By DT Cochrane & Toby Sanger
For-profit long-term care facilities in Ontario and other provinces recorded far more COVID-19 infections and deaths of vulnerable residents than either municipal or not-for-profit facilities during the pandemic. We estimate that if for-profit facilities had the same lower death rate as municipal facilities, over 1,400 fewer residents would have died in 2020.
While failing to provide the level of care of their non-profit counterparts, for-profit long-term care (LTC) facilities in Ontario diverted billions in public funding into profits while paying very little in tax. We estimate that for-profit long-term care corporations diverted almost $4 billion in public funding away from improving care for residents to their profits over the last decade, and more than $400 million annually in recent years.
About one-third of core public funding for LTC is “unrestricted”, which means it can be spent however a facility chooses and any unspent money does not have to be returned to the government. This is the money that for-profit owners can claim as profit. We estimate that more than half of this money —$440 million in 2019— was diverted to profits.
If the funds that were diverted into profits had been spent to improve care, much death and suffering during the pandemic could have been prevented. Prioritizing the pursuit of profit over provision of high-quality care is a fundamental reason why housing conditions, levels of care, infections, and death rates have been worse on average at for-profit facilities.
The government of Ontario provides almost $6 billion annually in public funding to LTC operators, with a majority going to for-profit operators and about half of the for-profit total going to the four largest operators: Revera, Extendicare, Sienna, and Chartwell. These amounts are set to increase substantially and must ultimately be paid for by Ontarians through their taxes.
The corporations that reap profits from this public funding contribute very little back to the public purse. Three of the largest for-profit LTC operators in Ontario—Chartwell, Extendicare and Sienna—had an average effective tax rate of only 4.5% on their profit over the last decade. This is well below the Canada-wide average effective tax rate, which is already at historic lows. At the average rate, the three companies would have paid almost $500 million more in corporate income taxes between 2010 and 2019. One of the three—Chartwell—is able to pay little or no tax because it benefits from the controversial income tax exemption for real estate investment trusts, better known as REITs.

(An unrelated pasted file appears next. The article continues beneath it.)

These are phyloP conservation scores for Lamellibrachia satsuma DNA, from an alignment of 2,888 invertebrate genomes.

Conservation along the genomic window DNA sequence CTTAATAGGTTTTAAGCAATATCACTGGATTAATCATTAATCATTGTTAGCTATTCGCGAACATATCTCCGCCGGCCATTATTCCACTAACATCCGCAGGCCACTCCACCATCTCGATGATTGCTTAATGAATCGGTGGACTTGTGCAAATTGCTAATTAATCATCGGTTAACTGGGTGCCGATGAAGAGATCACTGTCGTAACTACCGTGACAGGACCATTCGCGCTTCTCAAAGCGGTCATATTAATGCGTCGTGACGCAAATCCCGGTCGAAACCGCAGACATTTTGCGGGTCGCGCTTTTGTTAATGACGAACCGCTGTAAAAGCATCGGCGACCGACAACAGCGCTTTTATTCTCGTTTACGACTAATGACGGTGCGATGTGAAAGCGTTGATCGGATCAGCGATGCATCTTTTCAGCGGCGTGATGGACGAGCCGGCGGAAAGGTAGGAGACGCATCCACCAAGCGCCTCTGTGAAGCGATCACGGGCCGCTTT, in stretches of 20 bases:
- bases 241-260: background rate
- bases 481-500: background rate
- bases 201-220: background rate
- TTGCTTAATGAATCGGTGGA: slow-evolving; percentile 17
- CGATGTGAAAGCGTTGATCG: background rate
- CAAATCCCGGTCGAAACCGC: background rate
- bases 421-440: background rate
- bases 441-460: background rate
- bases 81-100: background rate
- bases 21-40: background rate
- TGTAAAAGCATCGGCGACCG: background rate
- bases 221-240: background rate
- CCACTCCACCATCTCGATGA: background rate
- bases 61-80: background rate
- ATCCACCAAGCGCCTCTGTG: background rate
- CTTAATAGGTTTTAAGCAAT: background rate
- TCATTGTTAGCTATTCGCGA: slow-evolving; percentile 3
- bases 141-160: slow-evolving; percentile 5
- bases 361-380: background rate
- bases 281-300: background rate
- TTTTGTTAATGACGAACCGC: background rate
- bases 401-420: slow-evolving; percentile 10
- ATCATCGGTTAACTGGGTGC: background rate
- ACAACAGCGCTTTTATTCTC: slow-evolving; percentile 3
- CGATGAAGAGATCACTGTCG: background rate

We only know about the tax avoidance of Chartwell, Extendicare and Sienna because they are publicly-listed and have to disclose some financial information. Privately-held for-profit LTC corporations have likely also taken steps to avoid taxes. Unfortunately, because of a lack of financial transparency, we cannot know how much tax they actually paid. Revera, the largest privately-held operator, has established subsidiaries in well-known tax havens.
Ontarians deserve the best possible long-term care. That requires thoughtful and effective spending of their healthcare dollars, transparency about where the money they provide to LTC goes, and for any corporations involved in that care to pay their fair share of the taxes on which they depend.
Improving the long-term care that we provide to our elderly and vulnerable citizens is a key issue in Ontario. Poorer conditions in for-profit LTC facilities have been a long-term problem that were tragically magnified by the COVID-19 pandemic. The billions in public funding Ontarians provide for LTC should not be diverted to corporate profits. The findings of this report support three recommendations for Ontario.
Recommendation 1: Require all for-profit LTC operators to publicly disclose relevant financial, ownership, and employment information, including revenues, profits, taxes paid, executive salaries, and dividends. Facility level information on the use of public funds and staffing should also be disclosed.
Recommendation 2: Close loopholes that allow corporations receiving public funding to engage in aggressive tax avoidance schemes—such as the use of subsidiaries in tax havens, or the REIT structure—that provide tax breaks with no public benefit. Pending this closure, require for-profit operators to sign an agreement not to engage in aggressive tax avoidance.
Recommendation 3: Create a plan to shift all publicly funded long-term care facilities to nonprofit operators.